Mommy’s 12 Rules to Simplifying Spending.

moneySimple Plan: Part 4 of The Year of Simplicity.

We find ourselves with excess when we end up spending our money purchasing it. Here’s my 12 step program to stop the spending that’s resulting in the excess.

Budget and Track ~ Meaning simply know your income, know your expenses. I do this through utilizing When I set up my Mint account I went through our past bank statements via online and tallied up costs. I took those costs and divided them into the following categories with sub categories when devising our budget: Auto & Transport Bills & Utilities, Education, Food & Dining, Home and Kids. Subcategories consisted of examples such as Gas & Fuel, Babysitting, Mortgage, Nicor Gas and so on. Every other day I log on to review our transactions checking that our budgets are in line with where we are spending. Mint offers a wide array of uses for managing your funds as well as providing information on ways to save and achieve money goals. Once you are aware of your budget and spending, stay accountable through the habit of reviewing your transactions on a regular basis.

A.B.P.A (Always Be Planning Ahead) ~We all know the birth dates of our loved ones and the holidays that require gift giving and entertaining. To avoid spending excess amounts of money on guests and entertainment, plan ahead. Buy candy on clearance after Valentine’s Day for Easter baskets. Hit the after Halloween sales for stocking stuffers. School supplies are always needed in the month of September it’s just a matter of A.B.P.A in order to not spend a load of cash on pencils and paper. Think ahead to what you’ll need throughout the year, always planning leaves you prepared to save cash. I knew I would be doing a Mickey and Minnie birthday cake for my twins, when Aldi had black cake frosting on clearance after Halloween for $0.49 it was the perfect buy. Always be planning ahead to save money but also be reminded to not get carried away and buy EXCESS of an item, think simple not extravagant.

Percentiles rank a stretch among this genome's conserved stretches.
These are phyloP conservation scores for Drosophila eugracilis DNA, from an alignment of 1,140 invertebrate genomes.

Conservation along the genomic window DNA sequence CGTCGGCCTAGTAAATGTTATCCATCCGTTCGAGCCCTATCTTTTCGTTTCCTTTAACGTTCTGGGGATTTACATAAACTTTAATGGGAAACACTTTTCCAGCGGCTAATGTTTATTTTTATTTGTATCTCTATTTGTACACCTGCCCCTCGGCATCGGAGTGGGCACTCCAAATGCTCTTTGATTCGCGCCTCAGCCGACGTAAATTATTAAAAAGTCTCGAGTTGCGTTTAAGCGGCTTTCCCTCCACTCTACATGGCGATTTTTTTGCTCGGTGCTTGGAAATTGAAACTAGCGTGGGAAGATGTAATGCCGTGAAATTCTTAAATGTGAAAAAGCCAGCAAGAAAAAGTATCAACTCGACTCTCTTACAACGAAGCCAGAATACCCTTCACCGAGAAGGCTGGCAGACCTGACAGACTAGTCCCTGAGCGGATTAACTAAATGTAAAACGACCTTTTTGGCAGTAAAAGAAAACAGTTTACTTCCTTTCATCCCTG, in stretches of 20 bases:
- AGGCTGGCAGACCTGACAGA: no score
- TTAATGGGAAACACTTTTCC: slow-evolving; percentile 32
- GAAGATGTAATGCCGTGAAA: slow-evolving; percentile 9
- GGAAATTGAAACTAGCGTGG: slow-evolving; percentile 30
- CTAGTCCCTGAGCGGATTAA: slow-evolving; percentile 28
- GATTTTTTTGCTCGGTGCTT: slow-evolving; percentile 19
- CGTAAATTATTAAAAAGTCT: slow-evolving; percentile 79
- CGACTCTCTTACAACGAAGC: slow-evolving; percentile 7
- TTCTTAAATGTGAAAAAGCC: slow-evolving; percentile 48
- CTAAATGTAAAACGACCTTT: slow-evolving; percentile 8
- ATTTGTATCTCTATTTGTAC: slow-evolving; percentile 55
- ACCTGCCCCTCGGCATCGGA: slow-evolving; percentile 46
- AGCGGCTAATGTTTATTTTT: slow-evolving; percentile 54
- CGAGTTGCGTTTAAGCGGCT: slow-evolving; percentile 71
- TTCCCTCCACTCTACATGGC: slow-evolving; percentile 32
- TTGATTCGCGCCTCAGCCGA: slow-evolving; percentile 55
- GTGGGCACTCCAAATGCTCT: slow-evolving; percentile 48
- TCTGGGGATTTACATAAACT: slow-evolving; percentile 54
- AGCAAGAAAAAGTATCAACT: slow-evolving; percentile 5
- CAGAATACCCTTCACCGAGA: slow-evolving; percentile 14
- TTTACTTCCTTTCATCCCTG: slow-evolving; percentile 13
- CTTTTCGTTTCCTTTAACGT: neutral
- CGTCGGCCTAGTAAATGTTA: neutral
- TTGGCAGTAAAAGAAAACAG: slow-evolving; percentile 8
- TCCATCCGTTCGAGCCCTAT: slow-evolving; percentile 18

C.Y.D.I.M. When going through your expenses ask yourself “Can I do it myself?” ~Rather than paying someone to mow our lawn or tend to our landscaping we do it ourselves. Instead of taking our vehicles to the car wash we make it a family event and wash them in the driveway. Rather than paying someone to clean your carpets head over to Loews or Menards and rent a Rug Doctor and burn some calories doing it yourself. Though I love a good manicure and pedicure, it’s something that I now treat as a special outing since I’m pretty good at doing these myself. These are just a few examples of C.Y.D.I.M, each is different for each family depending on your talents and abilities. I know that coloring my hair lays in the hands of a professional so I spend the money on it but hemming pants is something that I can handle rather than paying an outsider. Local libraries also provide speakers, answers and assistance for issues dealing with government, tax, health, business and automotive, just to name a few. Pinpoint what you can do and what you NEED to spend money on, adjust your spending to match.

Unknown Benefits ~ many savings can be hidden right in your wallet and home. Take a look at what your credit companies offer in regards to partnerships with retail and restaurants for savings on your spending.  Check your memberships as well, I discovered discounts unknown on our AAA membership for all sorts of items and entertainment just by logging on to the website and taking a peek. A subcategory of unknown benefits is Loyalty Programs ~ almost every company seems to have a loyalty program, it’s just a matter of signing up for them, utilizing them and then cashing in on your rewards. As I shared in Trick or Treat,Whatdaya Know Joe? Dunkin Donuts and Starbucks have reward programs that offer free coffee, the same applies to Walgreens, CVS, grocery stores and other service providers giving away money and goods for just swiping a tiny card when checking out. Even my massage therapist offers a reward program where when you receive 10 punches on your visit card a free massage is rewarded. The same goes for hair salons, many offer a loyalty program for free or discounted services. Often “loyalty programs” go beyond what is advertised, sometimes building a relationship with a provider or retailer will result in savings in the long run so be sure to smile at, bake up some holiday cookies for or refer to them by name when visiting your favorite establishment.